guard l1 != nil || l2 != nil || carry > 0 else { return nil }
// Sum of the current values and carry
let sum = (l1?.val ?? 0) + (l2?.val ?? 0) + carry
// New node with the unit digit
let resultNode = ListNode(sum % 10)
// Recursively add the next node with the new carry
resultNode.next = addTwoNumbers(l1?.next, l2?.next, sum / 10)
// Return the resulting node
return resultNode
}
```

This solution looks pretty good, with just a few lines of code. But can we have an even better solution? ๐ค

### Recursive method (improved)

We can improve that previous solution if we could stop the recursion earlier, once we reach the end of either one of the lists.

Let me show you how to do it. ๐จโ๐ซ

```
func addTwoNumbers(_ l1: ListNode?, _ l2: ListNode?) -> ListNode? {
// Base cases: return the other list if one is nil (empty)
guard let l1 else { return l2 }
guard let l2 else { return l1 }
// Sum of current nodes
let sum = l1.val + l2.val
// New node with the unit digit
let resultNode = ListNode(sum % 10)
// Recursively add the next node
let nextNode = addTwoNumbers(l1.next, l2.next)
if sum > 9 {
// If the sum is greater than 9, carry 1 to the new node
resultNode.next = addTwoNumbers(nextNode, ListNode(1))
} else {
// Otherwise, there is no carry
resultNode.next = nextNode
}
// Return the resulting node
return resultNode
}
```

## Complexity Analysis

### Time Complexity

Both iterative and recursive methods have the same time complexity: `O(max(m, n))`

, where `m`

and `n`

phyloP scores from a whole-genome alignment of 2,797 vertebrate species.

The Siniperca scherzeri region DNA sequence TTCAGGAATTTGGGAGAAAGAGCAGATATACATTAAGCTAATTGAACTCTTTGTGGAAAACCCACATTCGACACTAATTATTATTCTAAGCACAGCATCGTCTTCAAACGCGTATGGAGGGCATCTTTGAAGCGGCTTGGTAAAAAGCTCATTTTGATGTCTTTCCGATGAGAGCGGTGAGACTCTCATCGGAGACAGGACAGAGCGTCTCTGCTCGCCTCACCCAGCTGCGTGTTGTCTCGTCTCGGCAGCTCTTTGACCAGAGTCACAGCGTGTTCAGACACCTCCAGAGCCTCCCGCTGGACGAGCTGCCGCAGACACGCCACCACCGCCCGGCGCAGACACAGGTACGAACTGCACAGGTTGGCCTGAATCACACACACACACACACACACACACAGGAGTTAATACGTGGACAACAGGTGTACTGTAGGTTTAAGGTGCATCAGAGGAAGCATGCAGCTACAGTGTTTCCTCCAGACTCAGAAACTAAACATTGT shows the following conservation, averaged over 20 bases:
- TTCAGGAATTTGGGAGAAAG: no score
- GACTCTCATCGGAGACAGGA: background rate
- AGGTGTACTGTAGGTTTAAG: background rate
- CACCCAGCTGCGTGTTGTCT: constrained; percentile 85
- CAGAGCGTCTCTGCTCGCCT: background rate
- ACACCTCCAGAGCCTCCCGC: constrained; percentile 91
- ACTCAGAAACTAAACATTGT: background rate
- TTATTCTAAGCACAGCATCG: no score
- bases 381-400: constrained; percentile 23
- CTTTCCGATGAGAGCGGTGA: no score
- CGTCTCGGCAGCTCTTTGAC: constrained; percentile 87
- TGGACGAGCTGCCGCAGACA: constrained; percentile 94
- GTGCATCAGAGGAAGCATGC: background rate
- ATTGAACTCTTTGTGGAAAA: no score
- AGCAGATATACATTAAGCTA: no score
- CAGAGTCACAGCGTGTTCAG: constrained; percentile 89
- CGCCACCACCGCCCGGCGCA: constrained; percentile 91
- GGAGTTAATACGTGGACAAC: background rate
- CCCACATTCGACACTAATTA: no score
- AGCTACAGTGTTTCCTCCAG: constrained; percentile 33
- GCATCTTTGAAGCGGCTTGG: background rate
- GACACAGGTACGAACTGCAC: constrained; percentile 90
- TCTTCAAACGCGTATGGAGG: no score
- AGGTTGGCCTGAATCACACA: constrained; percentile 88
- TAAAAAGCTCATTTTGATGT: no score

are the number of nodes in each list. This is because they both go through all of the nodes in both lists, one by one, at the same time.
The *“improved recursive”* version works similar, but will stop earlier in case one list is shorter, so the time complexity is `O(min(m, n))`

. However, if both lists have the same size, all solutions will end with the same `O(n)`

(since `m == n`

in this case).

### Space Complexity

All the solutions use the same `O(1)`

constant space. This is because we are only manipulating pointers and not creating any extra space. The total space for each solutions is `O(max(m, n))`

. In some cases, also `O(max(m, n) + 1)`

, if there will be a carry at the end.

## Conclusion

All solutions described here, whether they are iterative or recursive, are good enough providing a comprehensive understanding of different approaches to solving this problem.

The *“improved recursive”* version might have a slight advantage when it comes to time complexity, since it could finish earlier.

But in worst case scenarios (when both lists are the same size, for instance), they all will have the same time and space complexities.

Also, while the recursive method handles the problem elegantly by breaking it down into smaller subproblems, it has potential drawbacks, particularly concerning the recursion depth and stack overflow.

So keep all these things in mind when experimenting with these different options. ๐งโ๐ฌ